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Police Say Suspects Detained In Arson Attack Linked To Film About Russian Tsar

A burned car is seen near the office of lawyer Konstantin Dobrynin in Moscow on September 11.
A burned car is seen near the office of lawyer Konstantin Dobrynin in Moscow on September 11.

Russian authorities say they have apprehended three men suspected of involvement in an arson attack on cars outside the Moscow office of lawyers for the director of Matilda, a film that has drawn sharp criticism from radical Russian Orthodox and monarchist fringe groups.

Interior Ministry spokeswoman Irina Volk said on September 20 that one suspect was detained in Moscow and the other two in the Lipetsk region, about 450 kilometers south of the capital.

Multiple Russian media outlets cited unidentified law enforcement sources as saying that one of the detainees was the leader of an extremist group that calls itself Christian State-Holy Rus, Aleksandr Kalinin, and that he could potentially be charged with inciting religious and ethnic hatred. Later, however, state-run news agency TASS -- also citing an unidentified source -- reported that Kalinin was questioned as a witness, not a suspect, and was not being held.

There was no official confirmation of any of those reports, and Volk did not name the suspects.

A controversy over Matilda, prominent director Aleksei Uchitel's forthcoming movie based on an early romantic liaison of Russia's last tsar, Nicholas II, has led to violence and cast a spotlight on radical Russian Orthodox activists whose newfound prominence is seen by some Kremlin critics as a dangerous side effect of President Vladimir Putin's increased emphasis in recent years on the importance of what he describes as traditional Russian values.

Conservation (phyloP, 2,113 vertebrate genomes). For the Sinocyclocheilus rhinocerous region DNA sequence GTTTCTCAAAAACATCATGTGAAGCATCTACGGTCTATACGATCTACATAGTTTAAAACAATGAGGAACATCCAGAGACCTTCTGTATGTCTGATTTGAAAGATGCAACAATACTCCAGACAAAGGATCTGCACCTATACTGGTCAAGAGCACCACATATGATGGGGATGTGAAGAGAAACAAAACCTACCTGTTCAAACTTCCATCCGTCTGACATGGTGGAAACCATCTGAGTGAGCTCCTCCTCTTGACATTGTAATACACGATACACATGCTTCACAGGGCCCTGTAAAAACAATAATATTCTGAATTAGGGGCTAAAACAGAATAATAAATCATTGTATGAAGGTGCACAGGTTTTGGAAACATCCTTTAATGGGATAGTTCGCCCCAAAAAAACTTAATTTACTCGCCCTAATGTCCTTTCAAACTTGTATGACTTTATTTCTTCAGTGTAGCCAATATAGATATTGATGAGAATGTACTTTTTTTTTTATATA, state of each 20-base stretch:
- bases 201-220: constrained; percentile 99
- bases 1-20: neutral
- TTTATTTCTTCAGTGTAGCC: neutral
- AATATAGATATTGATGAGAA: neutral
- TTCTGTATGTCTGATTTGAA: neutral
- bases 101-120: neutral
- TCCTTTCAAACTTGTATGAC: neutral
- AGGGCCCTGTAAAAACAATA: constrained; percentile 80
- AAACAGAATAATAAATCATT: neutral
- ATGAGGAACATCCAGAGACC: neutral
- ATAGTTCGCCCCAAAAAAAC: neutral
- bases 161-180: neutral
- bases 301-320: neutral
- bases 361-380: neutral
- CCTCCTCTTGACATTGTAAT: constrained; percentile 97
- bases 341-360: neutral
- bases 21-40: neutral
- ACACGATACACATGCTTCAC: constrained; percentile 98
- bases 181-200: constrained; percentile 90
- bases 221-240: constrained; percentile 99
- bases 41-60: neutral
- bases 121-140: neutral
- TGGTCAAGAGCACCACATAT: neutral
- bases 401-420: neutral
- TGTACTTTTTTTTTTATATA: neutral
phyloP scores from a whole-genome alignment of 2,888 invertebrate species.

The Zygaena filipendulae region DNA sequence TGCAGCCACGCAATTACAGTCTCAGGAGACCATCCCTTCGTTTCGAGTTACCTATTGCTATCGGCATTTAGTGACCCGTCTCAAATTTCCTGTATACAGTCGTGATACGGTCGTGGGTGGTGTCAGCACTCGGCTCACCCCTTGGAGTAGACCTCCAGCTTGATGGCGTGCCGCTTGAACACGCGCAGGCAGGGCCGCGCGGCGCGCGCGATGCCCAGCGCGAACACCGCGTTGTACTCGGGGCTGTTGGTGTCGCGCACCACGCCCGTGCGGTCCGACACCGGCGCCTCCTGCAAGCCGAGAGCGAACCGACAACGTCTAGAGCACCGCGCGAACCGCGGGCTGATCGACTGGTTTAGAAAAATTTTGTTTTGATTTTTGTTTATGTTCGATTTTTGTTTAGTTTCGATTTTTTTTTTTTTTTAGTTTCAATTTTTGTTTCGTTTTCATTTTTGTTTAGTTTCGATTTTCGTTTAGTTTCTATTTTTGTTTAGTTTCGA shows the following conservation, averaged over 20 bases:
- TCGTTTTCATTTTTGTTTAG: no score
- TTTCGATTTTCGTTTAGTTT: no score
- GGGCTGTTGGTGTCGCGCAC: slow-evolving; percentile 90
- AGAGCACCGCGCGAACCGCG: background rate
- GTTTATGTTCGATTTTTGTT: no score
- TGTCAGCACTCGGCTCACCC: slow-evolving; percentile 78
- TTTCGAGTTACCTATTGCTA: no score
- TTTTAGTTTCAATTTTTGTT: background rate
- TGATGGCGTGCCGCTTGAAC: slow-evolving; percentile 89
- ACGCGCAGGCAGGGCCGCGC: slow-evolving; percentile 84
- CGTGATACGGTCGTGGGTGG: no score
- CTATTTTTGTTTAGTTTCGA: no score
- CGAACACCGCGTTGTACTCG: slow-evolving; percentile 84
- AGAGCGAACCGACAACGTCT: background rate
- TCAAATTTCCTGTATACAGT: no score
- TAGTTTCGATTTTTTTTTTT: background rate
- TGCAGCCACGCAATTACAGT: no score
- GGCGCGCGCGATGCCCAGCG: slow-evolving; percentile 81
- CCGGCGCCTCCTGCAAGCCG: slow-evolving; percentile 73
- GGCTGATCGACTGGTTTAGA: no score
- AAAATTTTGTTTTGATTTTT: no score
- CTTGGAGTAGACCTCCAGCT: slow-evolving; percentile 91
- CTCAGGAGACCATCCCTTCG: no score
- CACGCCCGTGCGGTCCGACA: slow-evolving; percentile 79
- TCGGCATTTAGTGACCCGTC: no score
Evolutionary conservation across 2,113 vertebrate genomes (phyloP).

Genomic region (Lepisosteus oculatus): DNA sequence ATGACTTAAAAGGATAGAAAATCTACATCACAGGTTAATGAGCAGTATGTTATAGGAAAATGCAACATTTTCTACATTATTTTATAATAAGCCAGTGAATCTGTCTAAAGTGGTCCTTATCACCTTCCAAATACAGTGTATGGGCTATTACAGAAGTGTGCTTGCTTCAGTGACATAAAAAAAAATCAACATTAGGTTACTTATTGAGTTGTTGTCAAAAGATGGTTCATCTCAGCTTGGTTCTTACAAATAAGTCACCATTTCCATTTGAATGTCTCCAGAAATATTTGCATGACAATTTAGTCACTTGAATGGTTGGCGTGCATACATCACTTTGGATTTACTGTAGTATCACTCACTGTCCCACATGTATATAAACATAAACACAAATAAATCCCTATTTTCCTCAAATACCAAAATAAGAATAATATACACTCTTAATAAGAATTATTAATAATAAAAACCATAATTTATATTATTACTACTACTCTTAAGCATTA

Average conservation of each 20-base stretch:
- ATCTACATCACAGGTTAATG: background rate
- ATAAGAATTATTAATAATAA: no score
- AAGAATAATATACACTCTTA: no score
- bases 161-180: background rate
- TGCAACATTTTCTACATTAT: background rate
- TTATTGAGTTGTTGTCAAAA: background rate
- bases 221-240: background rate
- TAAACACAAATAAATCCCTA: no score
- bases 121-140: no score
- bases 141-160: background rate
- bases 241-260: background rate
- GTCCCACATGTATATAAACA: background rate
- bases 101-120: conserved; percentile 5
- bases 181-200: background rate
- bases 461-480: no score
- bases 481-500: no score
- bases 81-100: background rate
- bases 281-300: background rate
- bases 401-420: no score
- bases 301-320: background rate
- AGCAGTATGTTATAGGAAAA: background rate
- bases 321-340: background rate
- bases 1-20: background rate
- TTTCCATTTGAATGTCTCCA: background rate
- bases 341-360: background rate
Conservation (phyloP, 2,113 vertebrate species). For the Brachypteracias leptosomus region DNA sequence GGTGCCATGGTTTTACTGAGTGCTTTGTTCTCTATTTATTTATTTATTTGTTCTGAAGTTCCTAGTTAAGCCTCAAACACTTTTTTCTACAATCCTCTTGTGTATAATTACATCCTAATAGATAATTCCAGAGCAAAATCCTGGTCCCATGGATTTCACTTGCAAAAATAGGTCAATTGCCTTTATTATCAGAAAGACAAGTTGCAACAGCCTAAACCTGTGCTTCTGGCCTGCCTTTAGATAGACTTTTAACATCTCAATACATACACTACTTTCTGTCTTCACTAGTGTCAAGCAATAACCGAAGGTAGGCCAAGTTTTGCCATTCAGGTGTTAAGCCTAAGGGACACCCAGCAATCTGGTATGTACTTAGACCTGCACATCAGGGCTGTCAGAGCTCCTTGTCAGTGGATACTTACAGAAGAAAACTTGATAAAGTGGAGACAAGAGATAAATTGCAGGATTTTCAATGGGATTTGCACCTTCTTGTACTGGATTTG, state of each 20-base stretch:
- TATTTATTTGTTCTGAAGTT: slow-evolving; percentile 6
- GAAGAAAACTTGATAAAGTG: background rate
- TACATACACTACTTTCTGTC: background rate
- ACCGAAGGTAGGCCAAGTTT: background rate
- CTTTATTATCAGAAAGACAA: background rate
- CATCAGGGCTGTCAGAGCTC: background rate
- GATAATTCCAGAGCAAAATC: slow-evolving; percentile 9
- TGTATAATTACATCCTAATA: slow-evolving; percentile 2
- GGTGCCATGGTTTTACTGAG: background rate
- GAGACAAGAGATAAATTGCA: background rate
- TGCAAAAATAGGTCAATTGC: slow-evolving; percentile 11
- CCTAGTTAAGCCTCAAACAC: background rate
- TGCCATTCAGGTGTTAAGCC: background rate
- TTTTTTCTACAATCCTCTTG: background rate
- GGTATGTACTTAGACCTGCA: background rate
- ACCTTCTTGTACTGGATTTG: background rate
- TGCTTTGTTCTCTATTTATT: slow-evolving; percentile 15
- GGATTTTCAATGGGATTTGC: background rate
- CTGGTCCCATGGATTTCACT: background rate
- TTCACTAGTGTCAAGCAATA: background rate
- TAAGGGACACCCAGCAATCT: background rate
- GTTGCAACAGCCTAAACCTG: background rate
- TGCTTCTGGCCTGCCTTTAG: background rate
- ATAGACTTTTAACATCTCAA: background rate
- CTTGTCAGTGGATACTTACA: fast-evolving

Opponents of the film say it besmirches the memory of Nicholas, who was killed by the Bolsheviks in 1918 and was canonized by the Russian Orthodox Church together with his family in 2000.

A letter signed by Christian State-Holy Rus and distributed in January said that members across Russia were prepared to sacrifice their lives for its “true Orthodox Christian path” and that showing Matilda could lead to bloodshed and “civil war.”

The Culture Ministry approved the film for release in July, and it is scheduled to open nationwide on October 26. But following several attacks appearing to target Uchitel and his film, Russian's biggest cinema chain said on September 12 that it would not to show the film, citing the concerns for the safety of moviegoers.

The announcement came a day after the suspected arson attack, in which authorities say masked men torched two cars near the office of Uchitel’s lawyers and left leaflets that said: "To Burn for Matilda."

With reporting by Meduza, Interfax, RIA Novosti, and TASS

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